University of Maine basketball coach Amy Vachon and two of the most prolific scorers in Maine boys’ basketball history – Andy Bedard and T.J. Caouette – are among this year’s class of 17 inductees to the Maine Basketball Hall of Fame.

The hall announced a list that includes sisters Lynn and Sharon Bay of Portland High, Elizabeth “Biz” Houghton of Cape Elizabeth, Ken Lynch and Chris Sawyer of South Portland, and Richard “Dickie” Whitmore Jr. of Waterville. They’ll be joined by longtime high school coaches Arnold “Arnie” Clark, Heidi Deery, Tony DiBiase, Gerry Duffy, Phil Faulkner, Ed Feeney, David Halligan and Gavin Kane.

Seven others – Bryce Beattie, Ray Bicknell, Al Card, Peter Gribbin, Jim Poulin, Steve Shaw and Mike Thurston – were chosen in the Legends category, and the 1987 Morse High boys’ basketball team will also be honored.

Vachon, Bedard and Caouette were all elected in their first year of eligibility – 20 years after their college careers ended.

Vachon has achieved success as both a player and coach at Maine. After a standout high school career at Cony, where she led the Rams two Class A state championships and was named Miss Maine Basketball in 1996, Vachon played on four straight NCAA tournament teams at Maine.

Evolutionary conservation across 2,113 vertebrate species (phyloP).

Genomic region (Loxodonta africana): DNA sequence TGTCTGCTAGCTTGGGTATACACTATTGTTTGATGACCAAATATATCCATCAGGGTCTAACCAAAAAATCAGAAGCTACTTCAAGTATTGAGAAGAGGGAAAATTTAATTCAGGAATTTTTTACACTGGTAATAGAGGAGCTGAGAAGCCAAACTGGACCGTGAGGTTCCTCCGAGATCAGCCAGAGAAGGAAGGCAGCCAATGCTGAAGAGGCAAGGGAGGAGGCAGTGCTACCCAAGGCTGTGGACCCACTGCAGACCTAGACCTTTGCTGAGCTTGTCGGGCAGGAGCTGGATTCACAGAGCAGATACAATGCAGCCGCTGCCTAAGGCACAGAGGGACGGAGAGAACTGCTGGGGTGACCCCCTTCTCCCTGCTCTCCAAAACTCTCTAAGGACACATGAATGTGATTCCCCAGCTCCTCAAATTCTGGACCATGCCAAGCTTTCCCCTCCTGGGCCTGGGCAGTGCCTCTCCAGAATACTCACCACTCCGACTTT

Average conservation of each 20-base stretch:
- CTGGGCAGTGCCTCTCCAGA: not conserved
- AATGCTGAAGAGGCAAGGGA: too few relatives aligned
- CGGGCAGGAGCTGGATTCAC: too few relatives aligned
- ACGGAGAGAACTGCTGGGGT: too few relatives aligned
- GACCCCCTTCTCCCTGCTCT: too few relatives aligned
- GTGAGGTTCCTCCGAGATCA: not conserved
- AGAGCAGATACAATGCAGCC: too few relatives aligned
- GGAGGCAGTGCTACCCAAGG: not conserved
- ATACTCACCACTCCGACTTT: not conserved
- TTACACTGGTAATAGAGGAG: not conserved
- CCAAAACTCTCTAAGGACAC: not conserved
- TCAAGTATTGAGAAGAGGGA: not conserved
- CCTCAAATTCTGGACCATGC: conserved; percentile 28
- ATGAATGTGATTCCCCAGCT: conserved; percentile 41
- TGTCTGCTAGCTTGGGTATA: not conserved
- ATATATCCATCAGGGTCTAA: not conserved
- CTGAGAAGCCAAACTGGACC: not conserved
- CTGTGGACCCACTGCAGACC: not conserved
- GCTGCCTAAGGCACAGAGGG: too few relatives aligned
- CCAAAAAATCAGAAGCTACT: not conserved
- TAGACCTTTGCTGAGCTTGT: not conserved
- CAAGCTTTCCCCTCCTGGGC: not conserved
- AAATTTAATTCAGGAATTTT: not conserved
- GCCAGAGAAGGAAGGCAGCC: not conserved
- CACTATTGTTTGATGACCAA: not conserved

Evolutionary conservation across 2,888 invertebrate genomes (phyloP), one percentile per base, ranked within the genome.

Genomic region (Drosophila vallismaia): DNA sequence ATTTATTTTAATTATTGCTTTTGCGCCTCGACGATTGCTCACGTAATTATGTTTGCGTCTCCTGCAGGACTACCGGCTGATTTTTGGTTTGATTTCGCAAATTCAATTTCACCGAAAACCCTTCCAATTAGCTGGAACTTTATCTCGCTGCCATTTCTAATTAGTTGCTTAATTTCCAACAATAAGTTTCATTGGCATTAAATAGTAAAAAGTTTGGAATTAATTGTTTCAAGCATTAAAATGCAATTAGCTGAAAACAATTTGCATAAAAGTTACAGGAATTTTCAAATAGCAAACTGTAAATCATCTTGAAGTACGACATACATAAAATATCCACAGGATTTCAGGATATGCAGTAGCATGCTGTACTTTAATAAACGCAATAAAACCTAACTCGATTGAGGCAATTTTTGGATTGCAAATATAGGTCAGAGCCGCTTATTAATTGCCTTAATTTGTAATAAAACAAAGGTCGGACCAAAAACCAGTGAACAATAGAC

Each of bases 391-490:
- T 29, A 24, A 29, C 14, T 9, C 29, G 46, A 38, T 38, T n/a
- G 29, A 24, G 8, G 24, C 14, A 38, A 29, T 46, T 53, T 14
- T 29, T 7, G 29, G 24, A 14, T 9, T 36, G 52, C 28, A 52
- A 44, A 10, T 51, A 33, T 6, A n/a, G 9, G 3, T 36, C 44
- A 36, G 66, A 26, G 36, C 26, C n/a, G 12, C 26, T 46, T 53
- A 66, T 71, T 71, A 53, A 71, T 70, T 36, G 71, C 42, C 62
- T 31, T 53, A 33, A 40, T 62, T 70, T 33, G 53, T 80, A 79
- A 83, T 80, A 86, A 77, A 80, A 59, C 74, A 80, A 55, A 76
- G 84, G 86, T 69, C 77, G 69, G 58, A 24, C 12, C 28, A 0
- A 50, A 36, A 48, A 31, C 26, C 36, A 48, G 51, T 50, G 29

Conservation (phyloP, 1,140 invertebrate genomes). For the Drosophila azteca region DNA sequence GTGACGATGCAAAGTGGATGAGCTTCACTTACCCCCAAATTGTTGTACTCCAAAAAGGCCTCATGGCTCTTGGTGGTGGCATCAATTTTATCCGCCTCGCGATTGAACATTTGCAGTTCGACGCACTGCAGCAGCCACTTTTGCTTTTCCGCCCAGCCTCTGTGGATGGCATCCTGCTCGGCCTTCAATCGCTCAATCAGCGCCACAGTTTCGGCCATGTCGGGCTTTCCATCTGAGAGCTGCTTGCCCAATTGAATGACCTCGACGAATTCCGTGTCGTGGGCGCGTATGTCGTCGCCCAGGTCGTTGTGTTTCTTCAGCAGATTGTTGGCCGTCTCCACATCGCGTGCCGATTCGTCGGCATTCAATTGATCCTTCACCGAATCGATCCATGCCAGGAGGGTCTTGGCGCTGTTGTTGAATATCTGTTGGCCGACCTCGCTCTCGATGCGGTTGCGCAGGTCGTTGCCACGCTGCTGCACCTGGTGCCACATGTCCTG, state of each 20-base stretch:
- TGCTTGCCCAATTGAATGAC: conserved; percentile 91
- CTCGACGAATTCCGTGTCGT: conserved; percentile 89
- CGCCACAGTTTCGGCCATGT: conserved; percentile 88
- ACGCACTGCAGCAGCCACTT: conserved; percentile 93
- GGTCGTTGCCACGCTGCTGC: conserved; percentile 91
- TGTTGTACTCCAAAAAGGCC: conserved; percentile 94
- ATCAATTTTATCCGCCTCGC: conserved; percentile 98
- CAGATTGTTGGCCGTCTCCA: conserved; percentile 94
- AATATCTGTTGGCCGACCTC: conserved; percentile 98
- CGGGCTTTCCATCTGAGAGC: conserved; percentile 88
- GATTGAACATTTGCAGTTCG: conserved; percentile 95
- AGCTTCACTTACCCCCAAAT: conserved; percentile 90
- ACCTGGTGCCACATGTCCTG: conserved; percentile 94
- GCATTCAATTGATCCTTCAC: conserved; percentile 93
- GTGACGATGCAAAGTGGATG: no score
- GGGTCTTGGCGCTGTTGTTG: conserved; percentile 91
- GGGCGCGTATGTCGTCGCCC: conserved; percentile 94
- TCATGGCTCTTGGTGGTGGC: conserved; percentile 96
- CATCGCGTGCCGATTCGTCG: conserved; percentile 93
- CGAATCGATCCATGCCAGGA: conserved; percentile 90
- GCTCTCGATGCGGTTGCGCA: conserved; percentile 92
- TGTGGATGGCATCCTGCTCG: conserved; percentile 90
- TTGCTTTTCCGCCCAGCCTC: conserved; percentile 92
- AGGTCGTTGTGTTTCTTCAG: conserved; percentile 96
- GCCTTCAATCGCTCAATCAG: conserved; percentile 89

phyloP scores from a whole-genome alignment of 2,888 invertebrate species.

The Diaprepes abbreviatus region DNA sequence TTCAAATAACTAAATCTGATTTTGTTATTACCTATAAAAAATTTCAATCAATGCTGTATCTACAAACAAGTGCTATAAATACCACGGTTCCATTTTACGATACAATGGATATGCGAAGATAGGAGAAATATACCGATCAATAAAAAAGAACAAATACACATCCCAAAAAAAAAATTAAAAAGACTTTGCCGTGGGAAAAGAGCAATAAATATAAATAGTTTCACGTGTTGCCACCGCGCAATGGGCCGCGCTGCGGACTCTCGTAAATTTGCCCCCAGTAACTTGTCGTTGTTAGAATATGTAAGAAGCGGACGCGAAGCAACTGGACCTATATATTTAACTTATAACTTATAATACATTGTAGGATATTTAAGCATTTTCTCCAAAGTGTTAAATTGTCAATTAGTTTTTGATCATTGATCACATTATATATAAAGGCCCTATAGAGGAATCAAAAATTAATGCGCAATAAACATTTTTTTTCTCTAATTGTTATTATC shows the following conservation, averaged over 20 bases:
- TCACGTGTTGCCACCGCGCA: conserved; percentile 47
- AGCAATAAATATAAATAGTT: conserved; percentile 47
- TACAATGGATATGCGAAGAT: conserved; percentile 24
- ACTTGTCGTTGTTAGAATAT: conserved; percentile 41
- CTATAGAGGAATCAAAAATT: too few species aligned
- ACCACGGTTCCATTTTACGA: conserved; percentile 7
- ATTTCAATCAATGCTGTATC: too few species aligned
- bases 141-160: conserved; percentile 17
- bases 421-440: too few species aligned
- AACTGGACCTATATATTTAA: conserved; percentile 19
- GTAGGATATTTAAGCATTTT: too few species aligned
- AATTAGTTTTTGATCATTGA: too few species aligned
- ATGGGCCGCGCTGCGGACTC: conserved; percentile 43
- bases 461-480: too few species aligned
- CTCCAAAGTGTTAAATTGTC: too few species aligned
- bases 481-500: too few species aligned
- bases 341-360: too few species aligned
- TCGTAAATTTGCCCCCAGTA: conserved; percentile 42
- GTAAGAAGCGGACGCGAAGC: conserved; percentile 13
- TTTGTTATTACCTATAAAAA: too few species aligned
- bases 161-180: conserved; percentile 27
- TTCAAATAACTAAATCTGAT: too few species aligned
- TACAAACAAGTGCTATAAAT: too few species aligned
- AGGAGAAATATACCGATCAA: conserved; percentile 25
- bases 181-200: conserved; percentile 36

Vachon then went into coaching and won a girls’ Class A state championship at McAuley High in 2011 before returning to Maine as an assistant coach. When head coach Richard Barron became ill in 2017, Vachon served as interim head coach and eventually was given the full-time job. She led the Black Bears to back-to-back America East championships in 2018 and 2019 and was chosen as the league’s coach of the year both times.


Bedard and Caouette were rivals in the Mountain Valley Conference – Bedard at Mountain Valley High, Caouette at Winthrop High – before earning college scholarships to Big East programs.

Bedard, a 6-foot-1 guard, scored a championship-game record 53 points in the 1994 Class B state final, leading his team to an 84-71 win over Camden-Rockport. He left Mountain Valley after his junior year to play for one of the country’s top prep school programs – Maine Central Institute.

Bedard then went to Boston College and helped the Eagles win the Big East championship in 1997, playing mostly in a reserve role, but he transferred to Maine after his sophomore season. After sitting out a transfer year, he was the starting point guard for a team that won 19 games in 1998-99 and a school-record 24 games in 1999-2000.

Caouette, a 6-foot-7 forward, played four seasons at Villanova University after a high school career where he starred in both basketball and track and field. He helped Winthrop win a Class C basketball championship as a freshman in 1993 and was twice named the Maine Sunday Telegram’s male athlete of the year, in 1995 and 1996. He scored 57 points in a game against Telstar as a senior.

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